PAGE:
Afghanistan 211 for 9 (Shenwari 96, Berrington 4-40) beat Scotland 210 (Shapoor 4-38, Dawlat 3-29) by one wicket
Afghanistan defeated Scotland by one wicket in a final over classic in Dunedin as an all-associate match thrilled for the second day in a row.
Both teams were looking for their first World Cup victory heading into the game with Scotland also looking to avoid the unwanted record of most World Cup matches – ten - without victory which they shared with the Netherlands.
The World Cup is reliant on entertainment. Regardless of the BCCI’s insistence that the World Cup requires the crucial TV royalties on offer in the Indian market, the World Cup needs entertaining fixtures to prove successful.
Once again, a match the ICC fought to avoid occurring in this World Cup before facing stern opposition provided the sort of entertainment that lingers long in the memory.
Both sides suffered middle-order collapses only for a wagging tail to bail the sides to the 200 mark.
This match dispelled another myth surrounding not only this current World Cup, but ODI cricket as a whole in the current generation; a score of 300+ is required for victory and fans entertainment.
The world has become aware of the threat possessed by the three Afghan fast-bowlers, all capable of touching 90mph with dangerous movement and bounce.
On a pitch that looked destined for early movement, Afghanistan won the toss and chose to bowl.
The first wicket didn’t take long in coming as Dawlat Zadran ended an over of unplayable bowling combined with leg-side wides with a short, wide freebie for Scotland and Durham opening batsman Callum McLeod.
McLeod could only cut the ball directly to a waiting Najibullah Zadran at backward-point to send the Afghan fans wild.
McLeod has a penchant for hitting the ball cleanly and powerfully, yet his World Cup scores of 0,4,0 have been extremely detrimental to Scotland’s cause.
Combined, the three Afghan pace bowlers, Hamid Hassan, Dawlat Zadran and Shapoor Zadran combined for figures of 30-3-99-8 with Shapoor the pick of the bowlers collecting 4-38.
Scotland lacked any momentum in their innings as they regularly lost two wickets in rapid succession due to consistent Afghan bowling.
Scotland were reduced to 40-3 with Hamish Gardiner LBW to Hassan for five and dangerman Kyle Coetzer, who had begun brightly, dismissed for 25 bowled by a beauty by Dawlat Zadran.
Zadran had been generating prodigious outswing from close to the stumps to produce unplayable deliveries. For the Coetzer wicket, he delivered from wide of the crease and the angle generated a gap between bat and pad to crash into the off-stump.
Of numbers 4-10, only Josh Davey failed to get into double figures as Matt Machan and Majid Haq top-scored with 31 which is the lowest top score in an innings over 210.
This shows two things, batsman were settled at the crease and transferring the pressure back on the Afghan bowlers before losing their wicket which ultimately left Scotland in a constant state of rebuilding.
210 seemed below-par especially due to Javed Ahmadi’s early striking. Ahmadi danced down the wicket and lofted the ball down the ground with consummate ease in the early proceedings despite losing two partners early on.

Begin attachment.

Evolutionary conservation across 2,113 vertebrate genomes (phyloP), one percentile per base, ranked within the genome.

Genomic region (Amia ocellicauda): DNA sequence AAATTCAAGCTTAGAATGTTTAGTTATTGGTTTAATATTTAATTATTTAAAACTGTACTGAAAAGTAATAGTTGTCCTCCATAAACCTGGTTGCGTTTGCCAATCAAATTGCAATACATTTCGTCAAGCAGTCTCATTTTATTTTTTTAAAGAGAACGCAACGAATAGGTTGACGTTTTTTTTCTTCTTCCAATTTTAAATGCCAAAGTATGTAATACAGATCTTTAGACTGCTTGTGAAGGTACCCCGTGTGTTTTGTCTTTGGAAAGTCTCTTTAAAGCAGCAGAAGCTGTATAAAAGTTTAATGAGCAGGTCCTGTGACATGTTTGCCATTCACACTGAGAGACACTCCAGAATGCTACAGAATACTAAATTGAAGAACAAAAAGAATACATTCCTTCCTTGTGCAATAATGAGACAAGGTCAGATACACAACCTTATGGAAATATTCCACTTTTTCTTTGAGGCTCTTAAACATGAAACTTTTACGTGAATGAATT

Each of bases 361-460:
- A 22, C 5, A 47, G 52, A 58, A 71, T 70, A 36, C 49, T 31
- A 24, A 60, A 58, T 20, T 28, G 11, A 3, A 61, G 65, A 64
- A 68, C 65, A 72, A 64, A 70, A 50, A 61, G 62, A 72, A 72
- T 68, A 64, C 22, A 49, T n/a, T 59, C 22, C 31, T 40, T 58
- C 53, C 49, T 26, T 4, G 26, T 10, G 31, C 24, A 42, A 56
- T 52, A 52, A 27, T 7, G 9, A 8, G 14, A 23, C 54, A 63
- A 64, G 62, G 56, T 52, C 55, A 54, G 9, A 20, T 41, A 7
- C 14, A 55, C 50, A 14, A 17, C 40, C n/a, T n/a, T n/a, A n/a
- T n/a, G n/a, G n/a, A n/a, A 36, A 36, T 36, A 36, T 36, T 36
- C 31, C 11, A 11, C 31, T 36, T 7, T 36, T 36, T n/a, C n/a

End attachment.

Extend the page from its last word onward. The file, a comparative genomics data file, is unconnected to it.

Nawroz Mangal was bowled by Alasdair Evans for seven and three balls later, Asghar Stanikzai followed attempting a lazy cut shot that he could only edge behind for four to leave Afghanistan 43-2 after eight overs.
Ahmadi would be next to go after he and Shenwari rebuilt the innings scratchily. Ahmadi departed for a run-a-ball 51 as he mistimed an attempted loft down the ground against Richie Berrington, with Machan taking a smart catch.
When Ahmadi departed, the Afghans were 85-3. Six overs later, they were 97-7 and seemingly out of the contest.
Berrington, who had provided a vital 25 late in the Scottish innings, combined with Josh Davey to tear through the middle and lower-order of the Afghans with intelligent medium-fast bowling.
Shenwari played a majestic innings. His World Cup began with ignominy as he was removed from the bowling after seven balls in Afghanistan’s first World Cup match having received two warnings for stepping on the ‘danger area’ of the pitch in his follow-through.
However, he can now claim to have won Afghanistan their first World Cup as his 97 anchored the innings despite the chaos of clustered wickets that fell around him.
When the seventh wicket fell, Shenwari was on 24 from 65 deliveries with only three boundaries. He rebuilt carefully with Dawlat Zadran before taking calculated risks to smash a total of seven fours and five sixes.
The mature innings left Afghanistan on the brink of victory before Shenwari attempted one six too many as he holed out to Josh Davey at mid-on via the bowling of Majid Haq having taken 19 from the over previously.
Afghanistan were left with 19 still needed from 19 deliveries but only the solitary wicket left.
Shapoor and Hassan nervily edged Afghanistan closer with a watching Shenwari left to hug his helmet in hope on the sideline.
With nine required, Richie Berrington delivered a wide with the final delivery of the penultimate over that would ultimately prove costly. Not only would the wide cost an extra, valuable run, the extra delivery was guided past fine-leg for four by Shapoor to leave only five required from the last over.
The tension was building as Shapoor set off for a run with four needed that was non-existent and was nearly caught short of his crease by a swooping Machan. Shapoor regained his composure and flicked a low Iain Wardlow full-toss past the short fine-leg fielder for four to hand Afghanistan their first World Cup victory and hand Scotland a heart-breaking defeat.
From a Scottish point of view, they will feel a sense of despair as they managed to snatch defeat from the claws of victory. The worst news for Scotland is, that snatching defeat from the brink of victory is an all too English cricketing trait.